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ConfuzzledShannon More than 1 year ago
A books for graduates of all ages and any kind of graduation.   It is cute and written by author Boynton who writes mostly for children.   I am not sure the reason she wrote this but compared to the Dr. Seuss book “Oh The Places You Will Go”,  “Yay, You” Loses steam at the end of the book.  The art is cute and resembles most of Boynton’s books for children. I wish I could say more about it.  Unfortunately I keep comparing it to Seuss.   This was  a nice try but I do not feel the enthusiasm.
Anonymous More than 1 year ago
This book came to me while sitting in JFK airport, making a life changing decision to stay or leave NYC. I ended up staying after a quick trip home to the Midwest. I was 23 when I found it so it's evidence that it applies to the young as well as the adult. I also gave this to my friend who graduated college. She adored it. This book is worth the purchase for any graduate or someone who needs a reminder that the world is theirs.
Anonymous More than 1 year ago
This is one of my 2 year old's favorite books. We have to read it to him almost every night. Great book!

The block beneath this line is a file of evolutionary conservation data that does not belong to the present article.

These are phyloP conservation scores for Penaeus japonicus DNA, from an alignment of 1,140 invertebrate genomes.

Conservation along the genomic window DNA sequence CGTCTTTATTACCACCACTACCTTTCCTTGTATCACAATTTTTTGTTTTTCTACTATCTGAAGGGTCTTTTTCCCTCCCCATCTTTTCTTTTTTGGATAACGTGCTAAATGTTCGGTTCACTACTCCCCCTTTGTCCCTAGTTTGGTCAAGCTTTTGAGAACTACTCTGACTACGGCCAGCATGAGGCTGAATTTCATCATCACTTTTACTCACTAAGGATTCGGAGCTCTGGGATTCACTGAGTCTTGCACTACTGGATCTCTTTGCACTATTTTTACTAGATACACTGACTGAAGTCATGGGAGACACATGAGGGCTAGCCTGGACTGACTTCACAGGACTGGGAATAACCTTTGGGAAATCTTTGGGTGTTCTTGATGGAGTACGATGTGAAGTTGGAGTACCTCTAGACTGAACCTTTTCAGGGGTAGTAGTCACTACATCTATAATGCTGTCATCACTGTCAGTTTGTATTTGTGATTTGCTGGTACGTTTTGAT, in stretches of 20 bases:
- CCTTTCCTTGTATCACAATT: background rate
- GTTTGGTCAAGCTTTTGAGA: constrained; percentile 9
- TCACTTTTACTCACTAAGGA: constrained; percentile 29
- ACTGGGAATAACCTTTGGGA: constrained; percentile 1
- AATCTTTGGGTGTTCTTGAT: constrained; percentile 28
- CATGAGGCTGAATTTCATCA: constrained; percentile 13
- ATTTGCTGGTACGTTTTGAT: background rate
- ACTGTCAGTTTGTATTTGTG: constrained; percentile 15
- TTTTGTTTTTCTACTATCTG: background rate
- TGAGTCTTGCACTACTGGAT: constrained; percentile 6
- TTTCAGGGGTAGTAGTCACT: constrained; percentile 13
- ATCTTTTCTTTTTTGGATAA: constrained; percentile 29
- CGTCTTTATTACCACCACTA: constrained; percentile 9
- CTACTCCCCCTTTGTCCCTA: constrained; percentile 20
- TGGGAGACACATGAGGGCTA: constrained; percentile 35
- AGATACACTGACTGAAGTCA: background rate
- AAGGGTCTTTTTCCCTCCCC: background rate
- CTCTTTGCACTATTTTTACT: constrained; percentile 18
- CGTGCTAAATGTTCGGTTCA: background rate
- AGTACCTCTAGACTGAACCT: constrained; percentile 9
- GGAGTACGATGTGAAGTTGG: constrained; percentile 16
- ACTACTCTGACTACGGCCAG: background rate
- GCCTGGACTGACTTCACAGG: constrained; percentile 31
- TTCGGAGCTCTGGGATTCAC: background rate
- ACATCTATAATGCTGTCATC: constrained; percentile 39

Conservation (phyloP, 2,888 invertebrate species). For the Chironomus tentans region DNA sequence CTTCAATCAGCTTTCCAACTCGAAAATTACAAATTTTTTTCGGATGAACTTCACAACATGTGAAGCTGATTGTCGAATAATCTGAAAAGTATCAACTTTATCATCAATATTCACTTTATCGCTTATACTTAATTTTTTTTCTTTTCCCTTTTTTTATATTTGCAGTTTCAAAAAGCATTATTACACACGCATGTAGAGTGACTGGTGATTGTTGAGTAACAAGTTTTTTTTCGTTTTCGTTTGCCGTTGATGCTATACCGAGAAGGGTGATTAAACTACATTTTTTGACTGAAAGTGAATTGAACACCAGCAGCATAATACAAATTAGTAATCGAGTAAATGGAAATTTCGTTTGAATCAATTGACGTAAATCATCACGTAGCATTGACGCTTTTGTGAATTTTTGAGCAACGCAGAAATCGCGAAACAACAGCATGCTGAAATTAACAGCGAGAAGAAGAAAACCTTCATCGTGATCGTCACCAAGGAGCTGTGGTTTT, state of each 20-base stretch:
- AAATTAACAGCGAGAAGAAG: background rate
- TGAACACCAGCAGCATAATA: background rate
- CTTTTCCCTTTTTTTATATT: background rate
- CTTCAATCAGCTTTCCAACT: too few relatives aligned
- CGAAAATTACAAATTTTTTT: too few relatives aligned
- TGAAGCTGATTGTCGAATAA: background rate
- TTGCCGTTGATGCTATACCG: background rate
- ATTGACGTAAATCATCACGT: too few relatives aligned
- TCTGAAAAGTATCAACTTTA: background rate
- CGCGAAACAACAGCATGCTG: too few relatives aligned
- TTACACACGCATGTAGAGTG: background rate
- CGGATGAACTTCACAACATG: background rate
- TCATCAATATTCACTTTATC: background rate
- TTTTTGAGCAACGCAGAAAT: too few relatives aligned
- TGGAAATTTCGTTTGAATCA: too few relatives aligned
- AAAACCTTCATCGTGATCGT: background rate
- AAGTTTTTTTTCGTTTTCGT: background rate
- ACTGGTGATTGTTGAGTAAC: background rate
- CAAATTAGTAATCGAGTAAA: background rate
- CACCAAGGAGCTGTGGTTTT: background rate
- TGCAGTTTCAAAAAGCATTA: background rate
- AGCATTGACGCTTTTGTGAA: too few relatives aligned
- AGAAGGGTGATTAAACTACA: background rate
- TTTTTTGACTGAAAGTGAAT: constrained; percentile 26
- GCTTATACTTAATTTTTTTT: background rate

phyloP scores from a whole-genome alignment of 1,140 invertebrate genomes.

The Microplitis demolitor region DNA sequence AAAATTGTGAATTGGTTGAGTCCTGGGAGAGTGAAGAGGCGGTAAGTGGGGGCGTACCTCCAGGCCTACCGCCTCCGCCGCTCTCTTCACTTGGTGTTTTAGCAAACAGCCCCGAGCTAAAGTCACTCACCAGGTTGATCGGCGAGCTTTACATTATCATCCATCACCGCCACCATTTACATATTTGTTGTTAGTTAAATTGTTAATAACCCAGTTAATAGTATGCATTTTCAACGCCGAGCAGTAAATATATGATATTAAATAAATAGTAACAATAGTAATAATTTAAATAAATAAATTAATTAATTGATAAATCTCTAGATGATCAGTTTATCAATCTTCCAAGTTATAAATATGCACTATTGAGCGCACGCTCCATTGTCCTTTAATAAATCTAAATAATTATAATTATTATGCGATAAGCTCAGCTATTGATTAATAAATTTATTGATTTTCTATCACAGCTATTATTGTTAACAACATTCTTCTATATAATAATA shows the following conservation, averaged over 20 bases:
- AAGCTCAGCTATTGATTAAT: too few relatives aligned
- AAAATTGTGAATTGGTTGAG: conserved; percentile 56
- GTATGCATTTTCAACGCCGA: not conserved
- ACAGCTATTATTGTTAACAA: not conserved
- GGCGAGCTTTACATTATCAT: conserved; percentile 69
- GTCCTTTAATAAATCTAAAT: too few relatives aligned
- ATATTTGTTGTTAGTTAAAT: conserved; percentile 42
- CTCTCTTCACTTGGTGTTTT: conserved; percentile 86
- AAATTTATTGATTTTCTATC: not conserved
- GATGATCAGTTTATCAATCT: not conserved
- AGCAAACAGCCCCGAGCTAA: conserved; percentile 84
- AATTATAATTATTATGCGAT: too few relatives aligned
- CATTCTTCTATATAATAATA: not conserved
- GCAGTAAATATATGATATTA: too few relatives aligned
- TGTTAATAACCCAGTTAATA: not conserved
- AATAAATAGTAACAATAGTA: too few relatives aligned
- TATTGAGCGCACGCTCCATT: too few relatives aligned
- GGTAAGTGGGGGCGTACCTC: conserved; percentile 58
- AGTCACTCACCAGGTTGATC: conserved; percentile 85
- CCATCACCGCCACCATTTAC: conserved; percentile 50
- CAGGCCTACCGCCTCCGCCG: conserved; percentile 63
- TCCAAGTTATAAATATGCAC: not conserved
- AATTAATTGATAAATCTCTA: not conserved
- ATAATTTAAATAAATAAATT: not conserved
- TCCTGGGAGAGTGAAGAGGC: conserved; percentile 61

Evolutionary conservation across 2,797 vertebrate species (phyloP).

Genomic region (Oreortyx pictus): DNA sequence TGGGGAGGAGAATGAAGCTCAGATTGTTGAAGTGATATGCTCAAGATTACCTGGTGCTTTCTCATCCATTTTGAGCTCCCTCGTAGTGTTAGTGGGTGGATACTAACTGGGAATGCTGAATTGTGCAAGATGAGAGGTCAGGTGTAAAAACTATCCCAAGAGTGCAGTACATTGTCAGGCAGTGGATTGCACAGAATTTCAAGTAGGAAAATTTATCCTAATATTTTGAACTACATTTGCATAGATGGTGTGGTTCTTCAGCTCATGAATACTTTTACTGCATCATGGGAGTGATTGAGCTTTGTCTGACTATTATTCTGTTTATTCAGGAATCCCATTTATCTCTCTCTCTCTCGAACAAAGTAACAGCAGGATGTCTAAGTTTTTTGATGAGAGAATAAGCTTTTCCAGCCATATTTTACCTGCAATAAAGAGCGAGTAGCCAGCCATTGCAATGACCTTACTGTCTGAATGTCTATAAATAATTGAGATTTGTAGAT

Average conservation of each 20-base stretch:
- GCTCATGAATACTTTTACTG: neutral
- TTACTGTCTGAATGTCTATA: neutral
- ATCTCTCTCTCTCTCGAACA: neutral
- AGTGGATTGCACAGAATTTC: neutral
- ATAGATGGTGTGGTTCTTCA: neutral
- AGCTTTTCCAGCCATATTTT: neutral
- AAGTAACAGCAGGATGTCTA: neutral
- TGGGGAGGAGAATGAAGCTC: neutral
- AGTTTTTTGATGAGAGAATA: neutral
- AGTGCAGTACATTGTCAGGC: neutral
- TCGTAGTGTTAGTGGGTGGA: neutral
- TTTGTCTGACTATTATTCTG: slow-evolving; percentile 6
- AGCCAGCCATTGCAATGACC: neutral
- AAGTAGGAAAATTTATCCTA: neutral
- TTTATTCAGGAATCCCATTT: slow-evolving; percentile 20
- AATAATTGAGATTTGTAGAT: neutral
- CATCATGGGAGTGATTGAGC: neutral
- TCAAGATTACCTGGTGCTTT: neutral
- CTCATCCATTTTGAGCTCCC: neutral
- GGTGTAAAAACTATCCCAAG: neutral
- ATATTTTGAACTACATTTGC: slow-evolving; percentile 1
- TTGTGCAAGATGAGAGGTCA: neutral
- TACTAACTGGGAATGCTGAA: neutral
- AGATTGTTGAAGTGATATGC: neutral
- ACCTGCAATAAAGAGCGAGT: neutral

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Guest More than 1 year ago
Okay, maybe I shouldn't admit this, but I am a Barnes and Noble employee, and when the store is slow, I occasionally sneak into the childrens section to read the new books. This one is great. Lots of fun for ages 1 to 100.
Guest More than 1 year ago
I just read this book in a bookstore and had to buy it. It is clearly based on the Dr. Seuss classic 'Oh The Places You Will Go.' Like the Seuss book, it appeals to high school and college graduates, but it can be enjoyed by young children as well. As a professor, I plan to give a copy to all my students earning PhDs, and I also just ordered a copy for my 14 month old boy. Wonderful illustrations. A bit more 'cutesy' than the Seuss classic, but ever-so-worthy of comparison. I always suspected that Boynton is a genius when it comes to translating the simple joys of life to people of all ages. 'Yay, You!' proves it. I love every book Boynton has penned (and inked), even when I read them over and over and over again (as a good father must).